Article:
Should We Use High-Flow Nasal Oxygen for Intubation?

Written by Clay Smith

Spoon Feed
High-flow nasal oxygen (HFNO) compared to conventional oxygenation in the OR reduced desaturation, improved lowest oxygen saturation, and prolonged safe apnea time.

Why does this matter?
The literature has been back and forth on HFNO for preoxygenation (PROTRACH) and apneic oxygenation (i.e. FELLOW trial). This study largely focused on HFNO for preoxygenation, but the lines blur as flow is continued after induction.

O’s for the nose
This was a systematic review and meta-analysis of four small RCTs using HFNO for induction for endotracheal intubation and four during procedural sedation. I am going to focus on the trials for intubation. Oxygen desaturation was much lower in the HFNO group, OR 0.06 (95%CI 0.01-0.59); this means a 94% reduction in the odds of desaturation. That is really good. Here is the catch – only 2 RCTs looked at this outcome for induction; one had 80 patients, and one had 10. Desaturation was variably defined as <90-93%; flow rates were 40-70 L/min. That said, the effect size was large, and the upper 95% CI of 0.59 is still clinically significant (i.e. 41% lower odds of desaturation). Minimum oxygen saturation was 5% higher (3 RCTs) and safe apnea time 33 seconds longer with HFNO compared to conventional oxygenation (3 RCTs, 1 excluded for significant heterogeneity). EtCO2 was not significantly different with HFNO. All studies were done in an OR setting and not in the ED, which limits generalizability. In practice, I use HFNO and a NRB to preoxygenate and keep the NC flowing once apneic. I see no downside, and this combined evidence suggests it helps.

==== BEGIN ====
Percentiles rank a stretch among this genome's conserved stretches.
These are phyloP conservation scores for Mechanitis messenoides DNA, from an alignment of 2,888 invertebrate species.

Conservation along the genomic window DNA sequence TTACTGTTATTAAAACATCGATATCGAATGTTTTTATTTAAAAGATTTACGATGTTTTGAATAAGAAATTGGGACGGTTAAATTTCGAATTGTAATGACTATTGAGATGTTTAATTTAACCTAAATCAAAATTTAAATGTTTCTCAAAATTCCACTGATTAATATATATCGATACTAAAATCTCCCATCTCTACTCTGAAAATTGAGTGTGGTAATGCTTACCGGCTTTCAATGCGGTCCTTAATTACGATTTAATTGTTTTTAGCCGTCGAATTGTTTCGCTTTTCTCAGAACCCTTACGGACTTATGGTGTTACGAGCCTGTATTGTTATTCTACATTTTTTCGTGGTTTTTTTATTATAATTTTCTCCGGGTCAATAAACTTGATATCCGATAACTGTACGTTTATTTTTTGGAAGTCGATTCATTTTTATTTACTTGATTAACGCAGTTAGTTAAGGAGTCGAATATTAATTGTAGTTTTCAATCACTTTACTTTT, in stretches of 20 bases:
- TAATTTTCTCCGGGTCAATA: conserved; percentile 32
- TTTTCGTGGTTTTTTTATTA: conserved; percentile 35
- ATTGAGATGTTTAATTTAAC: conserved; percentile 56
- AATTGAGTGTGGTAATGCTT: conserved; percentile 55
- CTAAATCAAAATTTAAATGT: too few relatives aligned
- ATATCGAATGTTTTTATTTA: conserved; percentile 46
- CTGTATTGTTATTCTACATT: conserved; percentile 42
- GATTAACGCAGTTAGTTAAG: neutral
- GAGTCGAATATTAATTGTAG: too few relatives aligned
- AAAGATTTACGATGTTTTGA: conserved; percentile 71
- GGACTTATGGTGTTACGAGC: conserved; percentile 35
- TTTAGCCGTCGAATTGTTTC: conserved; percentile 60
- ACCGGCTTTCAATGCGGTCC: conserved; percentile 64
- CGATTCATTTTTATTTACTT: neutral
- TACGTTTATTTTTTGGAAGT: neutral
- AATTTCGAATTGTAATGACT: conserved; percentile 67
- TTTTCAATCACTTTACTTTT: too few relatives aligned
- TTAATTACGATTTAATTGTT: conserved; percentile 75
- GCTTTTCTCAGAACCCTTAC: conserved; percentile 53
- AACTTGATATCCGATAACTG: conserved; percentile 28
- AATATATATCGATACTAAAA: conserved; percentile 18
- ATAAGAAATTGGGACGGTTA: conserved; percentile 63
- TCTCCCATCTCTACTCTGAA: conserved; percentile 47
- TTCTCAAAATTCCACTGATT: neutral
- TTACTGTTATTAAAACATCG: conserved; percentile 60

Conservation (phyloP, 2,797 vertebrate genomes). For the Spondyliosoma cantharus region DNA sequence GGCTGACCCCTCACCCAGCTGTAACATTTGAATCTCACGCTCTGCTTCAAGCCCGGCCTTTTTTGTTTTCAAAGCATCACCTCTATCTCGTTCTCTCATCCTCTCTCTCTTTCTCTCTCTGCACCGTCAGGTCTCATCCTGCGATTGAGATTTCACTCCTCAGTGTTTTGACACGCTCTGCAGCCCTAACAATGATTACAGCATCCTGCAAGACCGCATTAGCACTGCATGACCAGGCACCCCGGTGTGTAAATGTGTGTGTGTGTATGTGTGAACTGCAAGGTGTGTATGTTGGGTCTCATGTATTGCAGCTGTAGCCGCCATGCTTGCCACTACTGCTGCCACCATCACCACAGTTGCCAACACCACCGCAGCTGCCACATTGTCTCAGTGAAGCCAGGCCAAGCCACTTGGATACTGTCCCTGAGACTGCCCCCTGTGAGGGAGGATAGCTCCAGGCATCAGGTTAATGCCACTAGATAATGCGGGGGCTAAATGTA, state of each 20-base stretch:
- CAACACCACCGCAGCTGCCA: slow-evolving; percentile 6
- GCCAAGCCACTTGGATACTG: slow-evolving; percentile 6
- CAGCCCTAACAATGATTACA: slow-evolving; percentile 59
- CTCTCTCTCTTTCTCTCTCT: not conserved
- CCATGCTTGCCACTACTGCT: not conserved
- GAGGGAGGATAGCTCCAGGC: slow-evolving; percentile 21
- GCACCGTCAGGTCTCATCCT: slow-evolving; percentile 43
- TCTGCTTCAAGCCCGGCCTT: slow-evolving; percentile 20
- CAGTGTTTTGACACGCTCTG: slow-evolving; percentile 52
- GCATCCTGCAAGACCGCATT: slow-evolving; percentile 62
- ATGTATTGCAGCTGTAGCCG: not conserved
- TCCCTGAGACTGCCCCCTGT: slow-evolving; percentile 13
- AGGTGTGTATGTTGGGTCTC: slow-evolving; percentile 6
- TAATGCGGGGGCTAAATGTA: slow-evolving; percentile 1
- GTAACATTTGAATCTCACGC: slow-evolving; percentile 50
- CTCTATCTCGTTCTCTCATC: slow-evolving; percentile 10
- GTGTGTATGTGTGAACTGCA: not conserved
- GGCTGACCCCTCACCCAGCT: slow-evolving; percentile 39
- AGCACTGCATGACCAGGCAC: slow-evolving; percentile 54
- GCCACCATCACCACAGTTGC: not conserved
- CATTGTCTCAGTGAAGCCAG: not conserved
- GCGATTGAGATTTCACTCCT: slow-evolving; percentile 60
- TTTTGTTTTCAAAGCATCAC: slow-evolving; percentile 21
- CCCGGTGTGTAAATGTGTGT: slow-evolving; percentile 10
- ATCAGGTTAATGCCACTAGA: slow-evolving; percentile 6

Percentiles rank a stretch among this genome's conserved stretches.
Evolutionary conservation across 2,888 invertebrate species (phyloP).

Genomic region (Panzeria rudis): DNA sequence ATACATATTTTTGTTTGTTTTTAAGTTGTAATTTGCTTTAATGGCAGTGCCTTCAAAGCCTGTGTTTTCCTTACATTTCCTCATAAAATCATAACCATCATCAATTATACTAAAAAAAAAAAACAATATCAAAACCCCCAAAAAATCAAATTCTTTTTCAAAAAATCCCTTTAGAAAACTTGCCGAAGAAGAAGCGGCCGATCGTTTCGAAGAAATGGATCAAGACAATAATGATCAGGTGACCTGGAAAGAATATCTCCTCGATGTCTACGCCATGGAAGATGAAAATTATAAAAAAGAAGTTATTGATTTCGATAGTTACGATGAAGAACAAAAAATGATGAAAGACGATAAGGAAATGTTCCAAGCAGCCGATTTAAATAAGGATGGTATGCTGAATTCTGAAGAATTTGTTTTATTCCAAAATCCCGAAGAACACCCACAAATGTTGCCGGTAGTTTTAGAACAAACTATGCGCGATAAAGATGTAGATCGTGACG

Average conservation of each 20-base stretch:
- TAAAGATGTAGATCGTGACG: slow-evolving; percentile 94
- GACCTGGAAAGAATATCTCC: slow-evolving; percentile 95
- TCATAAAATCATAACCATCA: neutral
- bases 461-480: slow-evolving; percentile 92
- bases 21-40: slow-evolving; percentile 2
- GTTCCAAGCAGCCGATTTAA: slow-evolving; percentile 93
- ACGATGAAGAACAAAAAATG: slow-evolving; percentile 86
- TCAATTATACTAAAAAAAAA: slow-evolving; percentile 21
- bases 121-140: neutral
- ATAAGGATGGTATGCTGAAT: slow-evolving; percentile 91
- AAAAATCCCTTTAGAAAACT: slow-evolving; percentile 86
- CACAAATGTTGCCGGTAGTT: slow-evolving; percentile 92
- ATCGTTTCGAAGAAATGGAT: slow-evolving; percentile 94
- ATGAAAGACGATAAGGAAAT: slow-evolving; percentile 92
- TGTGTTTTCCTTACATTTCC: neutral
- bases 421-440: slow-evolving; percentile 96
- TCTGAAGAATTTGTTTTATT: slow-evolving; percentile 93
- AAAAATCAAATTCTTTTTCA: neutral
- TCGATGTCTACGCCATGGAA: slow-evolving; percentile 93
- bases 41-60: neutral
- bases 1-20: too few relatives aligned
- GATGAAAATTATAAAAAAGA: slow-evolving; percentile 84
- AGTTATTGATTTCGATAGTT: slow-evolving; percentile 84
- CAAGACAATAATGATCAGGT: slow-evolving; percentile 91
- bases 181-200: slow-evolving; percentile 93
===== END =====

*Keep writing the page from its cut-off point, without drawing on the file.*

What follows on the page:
Source
The Effectiveness of High-Flow Nasal Oxygen During the Intraoperative Period: A Systematic Review and Meta-analysis. Anesth Analg. 2020 Oct;131(4):1102-1110. doi: 10.1213/ANE.0000000000005073.

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